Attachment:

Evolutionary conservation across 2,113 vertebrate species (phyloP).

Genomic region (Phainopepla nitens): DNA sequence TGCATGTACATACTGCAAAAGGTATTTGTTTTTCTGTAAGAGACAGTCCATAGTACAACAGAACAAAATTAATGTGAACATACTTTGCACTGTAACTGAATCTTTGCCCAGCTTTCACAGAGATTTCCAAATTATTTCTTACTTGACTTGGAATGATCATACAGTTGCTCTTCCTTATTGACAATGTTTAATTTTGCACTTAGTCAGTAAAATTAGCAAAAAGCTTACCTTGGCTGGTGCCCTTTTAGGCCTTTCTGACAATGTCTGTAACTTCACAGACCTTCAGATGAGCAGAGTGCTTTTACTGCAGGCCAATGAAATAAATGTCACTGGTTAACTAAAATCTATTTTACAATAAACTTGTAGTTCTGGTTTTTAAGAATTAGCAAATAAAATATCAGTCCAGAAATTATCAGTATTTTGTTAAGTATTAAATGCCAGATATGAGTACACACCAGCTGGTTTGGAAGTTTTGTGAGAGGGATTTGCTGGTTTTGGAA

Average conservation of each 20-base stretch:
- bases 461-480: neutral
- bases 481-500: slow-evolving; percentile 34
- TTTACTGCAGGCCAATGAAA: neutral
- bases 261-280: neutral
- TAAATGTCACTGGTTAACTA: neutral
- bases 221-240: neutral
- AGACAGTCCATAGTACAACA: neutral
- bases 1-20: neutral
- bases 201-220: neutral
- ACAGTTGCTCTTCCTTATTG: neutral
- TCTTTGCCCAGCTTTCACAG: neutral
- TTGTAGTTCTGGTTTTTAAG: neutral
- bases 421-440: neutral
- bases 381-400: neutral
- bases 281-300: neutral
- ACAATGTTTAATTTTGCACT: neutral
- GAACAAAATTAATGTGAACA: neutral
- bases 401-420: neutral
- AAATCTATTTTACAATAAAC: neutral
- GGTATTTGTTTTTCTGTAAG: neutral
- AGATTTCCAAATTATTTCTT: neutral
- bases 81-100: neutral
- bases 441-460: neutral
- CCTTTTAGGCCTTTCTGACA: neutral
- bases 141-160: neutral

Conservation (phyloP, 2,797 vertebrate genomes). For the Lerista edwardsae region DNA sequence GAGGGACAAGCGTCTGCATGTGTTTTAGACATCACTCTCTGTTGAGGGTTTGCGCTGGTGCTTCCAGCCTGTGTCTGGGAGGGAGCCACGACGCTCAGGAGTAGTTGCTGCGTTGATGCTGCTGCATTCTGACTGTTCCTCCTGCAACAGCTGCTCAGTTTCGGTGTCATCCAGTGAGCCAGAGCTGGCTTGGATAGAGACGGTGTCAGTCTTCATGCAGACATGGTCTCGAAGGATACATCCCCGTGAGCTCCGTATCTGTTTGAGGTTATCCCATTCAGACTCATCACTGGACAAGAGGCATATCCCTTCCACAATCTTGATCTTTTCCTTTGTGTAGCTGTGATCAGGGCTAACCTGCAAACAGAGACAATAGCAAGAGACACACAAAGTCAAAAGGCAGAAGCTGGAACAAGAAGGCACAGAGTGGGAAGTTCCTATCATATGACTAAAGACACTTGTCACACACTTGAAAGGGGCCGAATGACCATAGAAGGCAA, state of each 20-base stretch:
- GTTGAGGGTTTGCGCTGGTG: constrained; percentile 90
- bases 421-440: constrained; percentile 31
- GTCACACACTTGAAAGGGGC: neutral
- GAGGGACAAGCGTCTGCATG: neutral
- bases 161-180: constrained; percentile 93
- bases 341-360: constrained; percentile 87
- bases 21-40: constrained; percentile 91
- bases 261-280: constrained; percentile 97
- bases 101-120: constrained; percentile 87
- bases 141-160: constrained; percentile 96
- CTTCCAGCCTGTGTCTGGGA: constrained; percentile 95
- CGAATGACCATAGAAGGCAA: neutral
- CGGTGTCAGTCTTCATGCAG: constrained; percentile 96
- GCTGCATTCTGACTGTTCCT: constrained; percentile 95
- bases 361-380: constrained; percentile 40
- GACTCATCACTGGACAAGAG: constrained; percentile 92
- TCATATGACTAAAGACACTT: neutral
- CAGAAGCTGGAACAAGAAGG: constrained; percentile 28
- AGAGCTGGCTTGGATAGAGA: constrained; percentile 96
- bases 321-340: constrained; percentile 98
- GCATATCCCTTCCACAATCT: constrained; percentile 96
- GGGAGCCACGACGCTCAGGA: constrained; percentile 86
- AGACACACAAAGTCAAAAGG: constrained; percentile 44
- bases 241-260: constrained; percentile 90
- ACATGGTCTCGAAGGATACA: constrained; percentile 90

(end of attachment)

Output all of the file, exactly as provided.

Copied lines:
Evolutionary conservation across 2,113 vertebrate species (phyloP).

Genomic region (Phainopepla nitens): DNA sequence TGCATGTACATACTGCAAAAGGTATTTGTTTTTCTGTAAGAGACAGTCCATAGTACAACAGAACAAAATTAATGTGAACATACTTTGCACTGTAACTGAATCTTTGCCCAGCTTTCACAGAGATTTCCAAATTATTTCTTACTTGACTTGGAATGATCATACAGTTGCTCTTCCTTATTGACAATGTTTAATTTTGCACTTAGTCAGTAAAATTAGCAAAAAGCTTACCTTGGCTGGTGCCCTTTTAGGCCTTTCTGACAATGTCTGTAACTTCACAGACCTTCAGATGAGCAGAGTGCTTTTACTGCAGGCCAATGAAATAAATGTCACTGGTTAACTAAAATCTATTTTACAATAAACTTGTAGTTCTGGTTTTTAAGAATTAGCAAATAAAATATCAGTCCAGAAATTATCAGTATTTTGTTAAGTATTAAATGCCAGATATGAGTACACACCAGCTGGTTTGGAAGTTTTGTGAGAGGGATTTGCTGGTTTTGGAA

Average conservation of each 20-base stretch:
- bases 461-480: neutral
- bases 481-500: slow-evolving; percentile 34
- TTTACTGCAGGCCAATGAAA: neutral
- bases 261-280: neutral
- TAAATGTCACTGGTTAACTA: neutral
- bases 221-240: neutral
- AGACAGTCCATAGTACAACA: neutral
- bases 1-20: neutral
- bases 201-220: neutral
- ACAGTTGCTCTTCCTTATTG: neutral
- TCTTTGCCCAGCTTTCACAG: neutral
- TTGTAGTTCTGGTTTTTAAG: neutral
- bases 421-440: neutral
- bases 381-400: neutral
- bases 281-300: neutral
- ACAATGTTTAATTTTGCACT: neutral
- GAACAAAATTAATGTGAACA: neutral
- bases 401-420: neutral
- AAATCTATTTTACAATAAAC: neutral
- GGTATTTGTTTTTCTGTAAG: neutral
- AGATTTCCAAATTATTTCTT: neutral
- bases 81-100: neutral
- bases 441-460: neutral
- CCTTTTAGGCCTTTCTGACA: neutral
- bases 141-160: neutral

Conservation (phyloP, 2,797 vertebrate genomes). For the Lerista edwardsae region DNA sequence GAGGGACAAGCGTCTGCATGTGTTTTAGACATCACTCTCTGTTGAGGGTTTGCGCTGGTGCTTCCAGCCTGTGTCTGGGAGGGAGCCACGACGCTCAGGAGTAGTTGCTGCGTTGATGCTGCTGCATTCTGACTGTTCCTCCTGCAACAGCTGCTCAGTTTCGGTGTCATCCAGTGAGCCAGAGCTGGCTTGGATAGAGACGGTGTCAGTCTTCATGCAGACATGGTCTCGAAGGATACATCCCCGTGAGCTCCGTATCTGTTTGAGGTTATCCCATTCAGACTCATCACTGGACAAGAGGCATATCCCTTCCACAATCTTGATCTTTTCCTTTGTGTAGCTGTGATCAGGGCTAACCTGCAAACAGAGACAATAGCAAGAGACACACAAAGTCAAAAGGCAGAAGCTGGAACAAGAAGGCACAGAGTGGGAAGTTCCTATCATATGACTAAAGACACTTGTCACACACTTGAAAGGGGCCGAATGACCATAGAAGGCAA, state of each 20-base stretch:
- GTTGAGGGTTTGCGCTGGTG: constrained; percentile 90
- bases 421-440: constrained; percentile 31
- GTCACACACTTGAAAGGGGC: neutral
- GAGGGACAAGCGTCTGCATG: neutral
- bases 161-180: constrained; percentile 93
- bases 341-360: constrained; percentile 87
- bases 21-40: constrained; percentile 91
- bases 261-280: constrained; percentile 97
- bases 101-120: constrained; percentile 87
- bases 141-160: constrained; percentile 96
- CTTCCAGCCTGTGTCTGGGA: constrained; percentile 95
- CGAATGACCATAGAAGGCAA: neutral
- CGGTGTCAGTCTTCATGCAG: constrained; percentile 96
- GCTGCATTCTGACTGTTCCT: constrained; percentile 95
- bases 361-380: constrained; percentile 40
- GACTCATCACTGGACAAGAG: constrained; percentile 92
- TCATATGACTAAAGACACTT: neutral
- CAGAAGCTGGAACAAGAAGG: constrained; percentile 28
- AGAGCTGGCTTGGATAGAGA: constrained; percentile 96
- bases 321-340: constrained; percentile 98
- GCATATCCCTTCCACAATCT: constrained; percentile 96
- GGGAGCCACGACGCTCAGGA: constrained; percentile 86
- AGACACACAAAGTCAAAAGG: constrained; percentile 44
- bases 241-260: constrained; percentile 90
- ACATGGTCTCGAAGGATACA: constrained; percentile 90